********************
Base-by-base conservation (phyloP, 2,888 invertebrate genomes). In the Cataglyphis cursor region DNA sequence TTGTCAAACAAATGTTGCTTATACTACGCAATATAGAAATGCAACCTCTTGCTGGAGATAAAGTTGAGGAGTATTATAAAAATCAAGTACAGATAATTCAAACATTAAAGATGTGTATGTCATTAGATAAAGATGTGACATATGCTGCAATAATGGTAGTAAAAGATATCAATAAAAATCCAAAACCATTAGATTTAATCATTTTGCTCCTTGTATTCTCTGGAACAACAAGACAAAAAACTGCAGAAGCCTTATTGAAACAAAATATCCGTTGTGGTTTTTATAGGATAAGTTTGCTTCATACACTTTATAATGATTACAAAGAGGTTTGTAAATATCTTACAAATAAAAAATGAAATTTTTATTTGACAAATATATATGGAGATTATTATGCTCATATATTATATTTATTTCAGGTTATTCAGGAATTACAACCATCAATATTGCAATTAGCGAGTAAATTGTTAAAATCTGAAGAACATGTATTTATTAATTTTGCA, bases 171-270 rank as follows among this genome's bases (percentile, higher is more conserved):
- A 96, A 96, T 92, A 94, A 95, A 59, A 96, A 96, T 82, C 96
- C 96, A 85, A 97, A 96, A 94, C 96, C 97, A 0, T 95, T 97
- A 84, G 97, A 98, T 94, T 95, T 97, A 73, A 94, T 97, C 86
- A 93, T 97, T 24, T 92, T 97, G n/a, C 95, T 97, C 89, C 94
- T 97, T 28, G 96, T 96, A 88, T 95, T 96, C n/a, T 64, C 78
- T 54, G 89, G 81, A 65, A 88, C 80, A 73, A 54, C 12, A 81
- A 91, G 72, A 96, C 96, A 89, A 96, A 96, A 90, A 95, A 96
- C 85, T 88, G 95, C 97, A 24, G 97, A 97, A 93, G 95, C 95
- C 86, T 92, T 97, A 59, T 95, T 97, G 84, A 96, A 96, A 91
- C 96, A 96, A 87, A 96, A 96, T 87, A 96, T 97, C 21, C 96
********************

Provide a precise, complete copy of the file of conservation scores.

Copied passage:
Base-by-base conservation (phyloP, 2,888 invertebrate genomes). In the Cataglyphis cursor region DNA sequence TTGTCAAACAAATGTTGCTTATACTACGCAATATAGAAATGCAACCTCTTGCTGGAGATAAAGTTGAGGAGTATTATAAAAATCAAGTACAGATAATTCAAACATTAAAGATGTGTATGTCATTAGATAAAGATGTGACATATGCTGCAATAATGGTAGTAAAAGATATCAATAAAAATCCAAAACCATTAGATTTAATCATTTTGCTCCTTGTATTCTCTGGAACAACAAGACAAAAAACTGCAGAAGCCTTATTGAAACAAAATATCCGTTGTGGTTTTTATAGGATAAGTTTGCTTCATACACTTTATAATGATTACAAAGAGGTTTGTAAATATCTTACAAATAAAAAATGAAATTTTTATTTGACAAATATATATGGAGATTATTATGCTCATATATTATATTTATTTCAGGTTATTCAGGAATTACAACCATCAATATTGCAATTAGCGAGTAAATTGTTAAAATCTGAAGAACATGTATTTATTAATTTTGCA, bases 171-270 rank as follows among this genome's bases (percentile, higher is more conserved):
- A 96, A 96, T 92, A 94, A 95, A 59, A 96, A 96, T 82, C 96
- C 96, A 85, A 97, A 96, A 94, C 96, C 97, A 0, T 95, T 97
- A 84, G 97, A 98, T 94, T 95, T 97, A 73, A 94, T 97, C 86
- A 93, T 97, T 24, T 92, T 97, G n/a, C 95, T 97, C 89, C 94
- T 97, T 28, G 96, T 96, A 88, T 95, T 96, C n/a, T 64, C 78
- T 54, G 89, G 81, A 65, A 88, C 80, A 73, A 54, C 12, A 81
- A 91, G 72, A 96, C 96, A 89, A 96, A 96, A 90, A 95, A 96
- C 85, T 88, G 95, C 97, A 24, G 97, A 97, A 93, G 95, C 95
- C 86, T 92, T 97, A 59, T 95, T 97, G 84, A 96, A 96, A 91
- C 96, A 96, A 87, A 96, A 96, T 87, A 96, T 97, C 21, C 96